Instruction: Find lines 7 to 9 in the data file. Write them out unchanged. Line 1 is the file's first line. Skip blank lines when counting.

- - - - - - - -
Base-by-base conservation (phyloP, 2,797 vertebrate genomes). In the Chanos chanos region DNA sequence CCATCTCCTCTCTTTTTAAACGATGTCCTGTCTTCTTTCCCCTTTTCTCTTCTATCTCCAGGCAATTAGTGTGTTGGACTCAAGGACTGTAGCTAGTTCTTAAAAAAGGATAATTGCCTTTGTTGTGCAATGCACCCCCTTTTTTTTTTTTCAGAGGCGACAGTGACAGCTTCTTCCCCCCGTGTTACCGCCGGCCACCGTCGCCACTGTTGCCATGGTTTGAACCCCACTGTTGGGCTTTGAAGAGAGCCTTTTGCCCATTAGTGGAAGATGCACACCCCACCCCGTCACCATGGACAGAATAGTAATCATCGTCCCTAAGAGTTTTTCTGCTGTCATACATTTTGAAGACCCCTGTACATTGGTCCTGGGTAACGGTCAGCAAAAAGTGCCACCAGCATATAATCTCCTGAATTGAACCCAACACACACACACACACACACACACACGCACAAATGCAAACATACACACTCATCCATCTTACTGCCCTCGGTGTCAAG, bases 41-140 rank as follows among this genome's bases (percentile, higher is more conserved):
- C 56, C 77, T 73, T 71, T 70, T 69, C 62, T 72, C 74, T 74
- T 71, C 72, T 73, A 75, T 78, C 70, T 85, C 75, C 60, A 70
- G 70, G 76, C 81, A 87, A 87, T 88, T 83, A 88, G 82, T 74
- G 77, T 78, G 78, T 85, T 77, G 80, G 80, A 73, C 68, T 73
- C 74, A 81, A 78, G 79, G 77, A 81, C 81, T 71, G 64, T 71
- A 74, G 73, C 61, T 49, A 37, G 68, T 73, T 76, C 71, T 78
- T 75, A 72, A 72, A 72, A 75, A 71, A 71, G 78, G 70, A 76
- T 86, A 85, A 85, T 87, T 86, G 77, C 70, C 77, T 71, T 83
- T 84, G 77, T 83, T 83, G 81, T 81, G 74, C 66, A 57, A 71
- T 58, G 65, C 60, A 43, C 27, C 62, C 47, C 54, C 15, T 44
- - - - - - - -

- A 74, G 73, C 61, T 49, A 37, G 68, T 73, T 76, C 71, T 78
- T 75, A 72, A 72, A 72, A 75, A 71, A 71, G 78, G 70, A 76
- T 86, A 85, A 85, T 87, T 86, G 77, C 70, C 77, T 71, T 83